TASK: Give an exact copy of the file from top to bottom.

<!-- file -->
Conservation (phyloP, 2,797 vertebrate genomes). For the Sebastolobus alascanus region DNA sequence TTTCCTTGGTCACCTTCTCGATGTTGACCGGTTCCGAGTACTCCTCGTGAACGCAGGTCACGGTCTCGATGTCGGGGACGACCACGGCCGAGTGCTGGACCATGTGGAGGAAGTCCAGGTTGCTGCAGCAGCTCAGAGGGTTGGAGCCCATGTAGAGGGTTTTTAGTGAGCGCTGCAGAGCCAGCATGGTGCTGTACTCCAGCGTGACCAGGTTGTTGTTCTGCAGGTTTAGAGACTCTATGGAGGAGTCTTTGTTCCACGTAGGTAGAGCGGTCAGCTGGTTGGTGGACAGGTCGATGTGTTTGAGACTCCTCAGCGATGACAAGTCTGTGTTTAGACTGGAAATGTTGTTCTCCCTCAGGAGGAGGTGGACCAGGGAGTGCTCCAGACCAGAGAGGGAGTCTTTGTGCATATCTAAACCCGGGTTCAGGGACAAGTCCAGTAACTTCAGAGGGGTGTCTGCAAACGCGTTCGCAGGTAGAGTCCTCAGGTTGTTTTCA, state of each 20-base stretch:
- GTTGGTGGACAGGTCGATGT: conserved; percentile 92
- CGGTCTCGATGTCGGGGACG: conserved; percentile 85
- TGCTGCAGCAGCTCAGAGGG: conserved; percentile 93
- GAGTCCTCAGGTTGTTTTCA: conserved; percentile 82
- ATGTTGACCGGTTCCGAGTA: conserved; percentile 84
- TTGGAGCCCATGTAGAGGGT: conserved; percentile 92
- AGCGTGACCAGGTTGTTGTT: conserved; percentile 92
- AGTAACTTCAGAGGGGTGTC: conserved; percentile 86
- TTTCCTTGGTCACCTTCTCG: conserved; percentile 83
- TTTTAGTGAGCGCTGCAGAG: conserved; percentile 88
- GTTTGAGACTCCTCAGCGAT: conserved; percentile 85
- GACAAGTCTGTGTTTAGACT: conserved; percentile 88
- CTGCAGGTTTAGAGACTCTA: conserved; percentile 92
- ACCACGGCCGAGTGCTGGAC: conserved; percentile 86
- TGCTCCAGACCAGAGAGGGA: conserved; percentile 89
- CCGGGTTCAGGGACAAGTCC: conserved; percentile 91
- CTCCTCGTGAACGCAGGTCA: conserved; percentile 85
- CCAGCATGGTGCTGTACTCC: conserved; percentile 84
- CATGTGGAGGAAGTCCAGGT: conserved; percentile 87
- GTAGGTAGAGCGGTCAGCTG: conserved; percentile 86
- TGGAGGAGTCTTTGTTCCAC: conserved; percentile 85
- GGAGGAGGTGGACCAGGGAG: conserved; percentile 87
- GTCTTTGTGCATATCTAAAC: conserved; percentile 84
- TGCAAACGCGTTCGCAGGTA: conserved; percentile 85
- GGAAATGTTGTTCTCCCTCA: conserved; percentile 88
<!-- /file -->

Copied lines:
Conservation (phyloP, 2,797 vertebrate genomes). For the Sebastolobus alascanus region DNA sequence TTTCCTTGGTCACCTTCTCGATGTTGACCGGTTCCGAGTACTCCTCGTGAACGCAGGTCACGGTCTCGATGTCGGGGACGACCACGGCCGAGTGCTGGACCATGTGGAGGAAGTCCAGGTTGCTGCAGCAGCTCAGAGGGTTGGAGCCCATGTAGAGGGTTTTTAGTGAGCGCTGCAGAGCCAGCATGGTGCTGTACTCCAGCGTGACCAGGTTGTTGTTCTGCAGGTTTAGAGACTCTATGGAGGAGTCTTTGTTCCACGTAGGTAGAGCGGTCAGCTGGTTGGTGGACAGGTCGATGTGTTTGAGACTCCTCAGCGATGACAAGTCTGTGTTTAGACTGGAAATGTTGTTCTCCCTCAGGAGGAGGTGGACCAGGGAGTGCTCCAGACCAGAGAGGGAGTCTTTGTGCATATCTAAACCCGGGTTCAGGGACAAGTCCAGTAACTTCAGAGGGGTGTCTGCAAACGCGTTCGCAGGTAGAGTCCTCAGGTTGTTTTCA, state of each 20-base stretch:
- GTTGGTGGACAGGTCGATGT: conserved; percentile 92
- CGGTCTCGATGTCGGGGACG: conserved; percentile 85
- TGCTGCAGCAGCTCAGAGGG: conserved; percentile 93
- GAGTCCTCAGGTTGTTTTCA: conserved; percentile 82
- ATGTTGACCGGTTCCGAGTA: conserved; percentile 84
- TTGGAGCCCATGTAGAGGGT: conserved; percentile 92
- AGCGTGACCAGGTTGTTGTT: conserved; percentile 92
- AGTAACTTCAGAGGGGTGTC: conserved; percentile 86
- TTTCCTTGGTCACCTTCTCG: conserved; percentile 83
- TTTTAGTGAGCGCTGCAGAG: conserved; percentile 88
- GTTTGAGACTCCTCAGCGAT: conserved; percentile 85
- GACAAGTCTGTGTTTAGACT: conserved; percentile 88
- CTGCAGGTTTAGAGACTCTA: conserved; percentile 92
- ACCACGGCCGAGTGCTGGAC: conserved; percentile 86
- TGCTCCAGACCAGAGAGGGA: conserved; percentile 89
- CCGGGTTCAGGGACAAGTCC: conserved; percentile 91
- CTCCTCGTGAACGCAGGTCA: conserved; percentile 85
- CCAGCATGGTGCTGTACTCC: conserved; percentile 84
- CATGTGGAGGAAGTCCAGGT: conserved; percentile 87
- GTAGGTAGAGCGGTCAGCTG: conserved; percentile 86
- TGGAGGAGTCTTTGTTCCAC: conserved; percentile 85
- GGAGGAGGTGGACCAGGGAG: conserved; percentile 87
- GTCTTTGTGCATATCTAAAC: conserved; percentile 84
- TGCAAACGCGTTCGCAGGTA: conserved; percentile 85
- GGAAATGTTGTTCTCCCTCA: conserved; percentile 88